Whilst it's definitely a shame that we don’t get to see Cherise in a romantic sense, it is her movement from comediairn into serious musician that cultivates an emotional viewing. Throughout the series she is very good at simply telling others about the music she will one day create - always procrastinating, saying she’s nearly there, the ball just needs to get rolling - so much so, that when she actually does begin to make her first steps, those around her are shocked. We first meet Cherise with her enthusiastic reaction to ‘Come on Eileen’ playing and in her final scene she is performing her own original music, showing the progression of her from a listener to a creator.The determination and self-assured nature of Cherise demonstrates how the stereotypical ‘all talk no action’ millennial can easily surprise those around them.

The key way in which the series articulates developments such as these, is in the soundtrack. As far as Rob and her peers are concerned, it is, and will always be, about music. They work in a record store in Brooklyn where they devote long hours of their day to playing and discussing music in incredible detail. The therapeutic qualities of music are laced throughout the series, as characters outline their perfect mix tapes, types of vocal experimentation in legendary singers and, as in the original novel and 2000 movie with John Cussack, their top-fives. The soundtrack itself is, as I’m sure many others agree, a compilation of some of the best. In Rob’s narrative, we move from classic soul and blues with Stevie Wonder and Bill Withers into the funk and disco of Janet Jackson and Luther Vandross, also residing neatly within more experimental works of Prince and Frank Ocean. In the narrative of the third friend in the group, Simon (played by David H. Holmes), there is a bigger focus on guitars and 80’s synths, with Talking Heads, The Replacements and Stiff Little Fingers bridging the gap between Rob’s fourth wall and his own, followed by Dead Kennedys and Soft Cell illustrating his own story.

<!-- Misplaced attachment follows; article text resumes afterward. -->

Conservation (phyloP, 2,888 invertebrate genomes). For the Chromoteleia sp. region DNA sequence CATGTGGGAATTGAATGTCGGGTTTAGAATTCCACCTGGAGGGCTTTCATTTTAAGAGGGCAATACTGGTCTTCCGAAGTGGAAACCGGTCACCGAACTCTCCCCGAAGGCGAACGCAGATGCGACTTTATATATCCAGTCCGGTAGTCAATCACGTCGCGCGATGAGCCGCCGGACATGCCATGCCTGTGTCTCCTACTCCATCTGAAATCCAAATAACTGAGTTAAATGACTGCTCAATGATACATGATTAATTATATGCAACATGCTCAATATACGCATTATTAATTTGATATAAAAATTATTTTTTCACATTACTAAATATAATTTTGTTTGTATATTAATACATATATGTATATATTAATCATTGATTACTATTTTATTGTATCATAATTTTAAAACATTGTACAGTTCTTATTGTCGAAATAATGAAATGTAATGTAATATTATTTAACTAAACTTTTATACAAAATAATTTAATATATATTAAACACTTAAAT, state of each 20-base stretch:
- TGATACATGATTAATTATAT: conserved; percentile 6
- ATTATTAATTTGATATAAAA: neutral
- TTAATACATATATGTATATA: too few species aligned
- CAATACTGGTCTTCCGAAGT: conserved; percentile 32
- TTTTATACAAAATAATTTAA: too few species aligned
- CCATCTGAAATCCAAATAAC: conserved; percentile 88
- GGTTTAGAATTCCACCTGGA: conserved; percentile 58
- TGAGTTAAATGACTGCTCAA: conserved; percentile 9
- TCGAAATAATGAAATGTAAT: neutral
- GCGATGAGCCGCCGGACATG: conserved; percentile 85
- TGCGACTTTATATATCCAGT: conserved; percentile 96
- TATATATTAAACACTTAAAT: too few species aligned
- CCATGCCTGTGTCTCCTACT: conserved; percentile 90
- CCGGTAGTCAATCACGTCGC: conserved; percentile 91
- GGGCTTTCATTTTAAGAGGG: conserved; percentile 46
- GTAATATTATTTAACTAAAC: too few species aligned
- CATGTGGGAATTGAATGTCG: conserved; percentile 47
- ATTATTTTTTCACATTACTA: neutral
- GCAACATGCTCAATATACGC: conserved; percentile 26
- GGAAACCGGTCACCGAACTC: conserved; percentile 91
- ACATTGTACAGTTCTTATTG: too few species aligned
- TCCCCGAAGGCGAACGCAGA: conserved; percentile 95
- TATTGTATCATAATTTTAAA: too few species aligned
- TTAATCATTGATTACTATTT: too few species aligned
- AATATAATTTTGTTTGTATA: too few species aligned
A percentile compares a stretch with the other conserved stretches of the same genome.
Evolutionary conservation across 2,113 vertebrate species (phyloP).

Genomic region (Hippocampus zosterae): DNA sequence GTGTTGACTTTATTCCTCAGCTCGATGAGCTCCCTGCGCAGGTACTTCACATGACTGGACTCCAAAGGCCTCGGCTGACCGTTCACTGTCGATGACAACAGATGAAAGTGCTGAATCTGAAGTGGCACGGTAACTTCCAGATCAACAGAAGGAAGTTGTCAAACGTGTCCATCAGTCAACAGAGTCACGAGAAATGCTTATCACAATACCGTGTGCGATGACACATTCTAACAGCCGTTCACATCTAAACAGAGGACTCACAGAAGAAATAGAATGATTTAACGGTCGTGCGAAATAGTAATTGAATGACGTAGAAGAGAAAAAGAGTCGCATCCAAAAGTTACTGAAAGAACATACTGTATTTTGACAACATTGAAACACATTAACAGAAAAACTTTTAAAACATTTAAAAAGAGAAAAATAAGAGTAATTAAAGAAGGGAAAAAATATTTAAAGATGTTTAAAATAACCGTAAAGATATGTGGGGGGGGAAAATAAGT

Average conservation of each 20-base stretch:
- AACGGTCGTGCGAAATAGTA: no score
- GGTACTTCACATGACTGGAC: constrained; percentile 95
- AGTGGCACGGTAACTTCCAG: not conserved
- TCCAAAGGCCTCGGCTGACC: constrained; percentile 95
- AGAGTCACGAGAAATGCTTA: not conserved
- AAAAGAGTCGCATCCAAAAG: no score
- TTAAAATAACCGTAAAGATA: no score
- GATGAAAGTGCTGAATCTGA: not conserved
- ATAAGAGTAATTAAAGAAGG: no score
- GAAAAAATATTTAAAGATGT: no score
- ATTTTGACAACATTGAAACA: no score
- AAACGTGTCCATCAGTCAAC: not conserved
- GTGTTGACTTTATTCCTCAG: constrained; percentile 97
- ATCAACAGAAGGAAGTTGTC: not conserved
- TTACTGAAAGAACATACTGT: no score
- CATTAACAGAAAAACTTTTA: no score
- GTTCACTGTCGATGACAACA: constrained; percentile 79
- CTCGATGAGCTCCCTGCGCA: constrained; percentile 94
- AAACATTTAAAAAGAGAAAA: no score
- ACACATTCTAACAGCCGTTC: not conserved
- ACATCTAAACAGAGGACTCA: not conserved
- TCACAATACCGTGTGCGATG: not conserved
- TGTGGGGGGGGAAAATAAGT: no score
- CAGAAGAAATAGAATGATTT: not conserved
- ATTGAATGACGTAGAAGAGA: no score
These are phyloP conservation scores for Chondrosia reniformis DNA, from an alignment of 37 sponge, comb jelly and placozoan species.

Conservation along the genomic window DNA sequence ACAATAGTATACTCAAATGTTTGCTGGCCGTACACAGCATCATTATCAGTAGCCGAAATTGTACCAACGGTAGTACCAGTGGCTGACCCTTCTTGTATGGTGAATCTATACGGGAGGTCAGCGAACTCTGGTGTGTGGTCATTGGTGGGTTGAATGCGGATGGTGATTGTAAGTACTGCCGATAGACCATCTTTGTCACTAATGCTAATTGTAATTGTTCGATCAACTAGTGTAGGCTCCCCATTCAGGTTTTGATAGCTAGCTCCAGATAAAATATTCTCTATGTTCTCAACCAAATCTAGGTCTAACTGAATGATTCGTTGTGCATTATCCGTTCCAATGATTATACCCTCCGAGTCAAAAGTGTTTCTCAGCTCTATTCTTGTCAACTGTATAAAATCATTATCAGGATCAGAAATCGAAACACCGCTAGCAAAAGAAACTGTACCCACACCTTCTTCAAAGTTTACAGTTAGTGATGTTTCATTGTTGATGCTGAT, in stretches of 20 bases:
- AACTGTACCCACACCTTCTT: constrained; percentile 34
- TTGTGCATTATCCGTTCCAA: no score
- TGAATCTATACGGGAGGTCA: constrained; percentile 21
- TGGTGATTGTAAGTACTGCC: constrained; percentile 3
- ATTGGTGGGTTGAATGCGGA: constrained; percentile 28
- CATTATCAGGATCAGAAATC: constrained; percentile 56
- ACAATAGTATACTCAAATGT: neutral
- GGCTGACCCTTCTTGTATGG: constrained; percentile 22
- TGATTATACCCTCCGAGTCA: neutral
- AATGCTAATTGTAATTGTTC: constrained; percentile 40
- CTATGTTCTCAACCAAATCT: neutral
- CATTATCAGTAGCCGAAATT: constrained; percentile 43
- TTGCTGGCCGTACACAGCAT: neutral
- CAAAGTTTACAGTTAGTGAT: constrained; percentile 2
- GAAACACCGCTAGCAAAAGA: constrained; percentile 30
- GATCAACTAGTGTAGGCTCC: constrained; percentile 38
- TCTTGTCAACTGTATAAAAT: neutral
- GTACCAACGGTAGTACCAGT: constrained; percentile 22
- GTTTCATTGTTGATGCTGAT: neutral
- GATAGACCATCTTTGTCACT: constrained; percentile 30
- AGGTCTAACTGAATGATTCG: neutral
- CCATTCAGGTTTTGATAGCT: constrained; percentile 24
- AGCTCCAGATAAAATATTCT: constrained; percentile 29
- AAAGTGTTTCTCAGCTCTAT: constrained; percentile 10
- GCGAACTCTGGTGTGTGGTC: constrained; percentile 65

High Fidelity offers a combination of older more ‘classic’ music (think rock’n’roll, soul, disco and punk) and alongside modern experimental music, with Ho99o9, Grapetooth and BOYTOY just naming a few. This illustrates how the experience of love and heartache is timeless and ultimately its core format will never change, but their idiosyncrasies do. This collaboration of old and new is mirrored in the locations of New York, specifically Brooklyn. We see sweeping, familiar shots of the New York we’ve seen on the screen for decades, similar to the original High Fidelity film in 2000 - grand brick buildings, steep metal apartment stairwells, vendors on streets. Making Brooklyn seem more nuanced to this story, however, we see it through its citizens' eyes; specific details of neon as they drunkenly walk the streets, the regular bodega and paired-back bar that they visit multiple times throughout the series. Almost any shot instantly reminds us the show is set in New York, but it's not the New York that is rinsed and repeated throughout film and tv.

Overall, I absolutely think this a show worth watching, regardless of who you are or what your orientation is. It’s exciting to see protagonists who are queer, POC, plus-sized and most importantly loving, funny, smart and complex (the fantastic soundtrack is definitely a plus too! So much so, in fact, I found a site with the whole thing in a list - enjoy!)

You can listen to the soundtrack HERE

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BABYSTEP MAGAZINE Est. 2017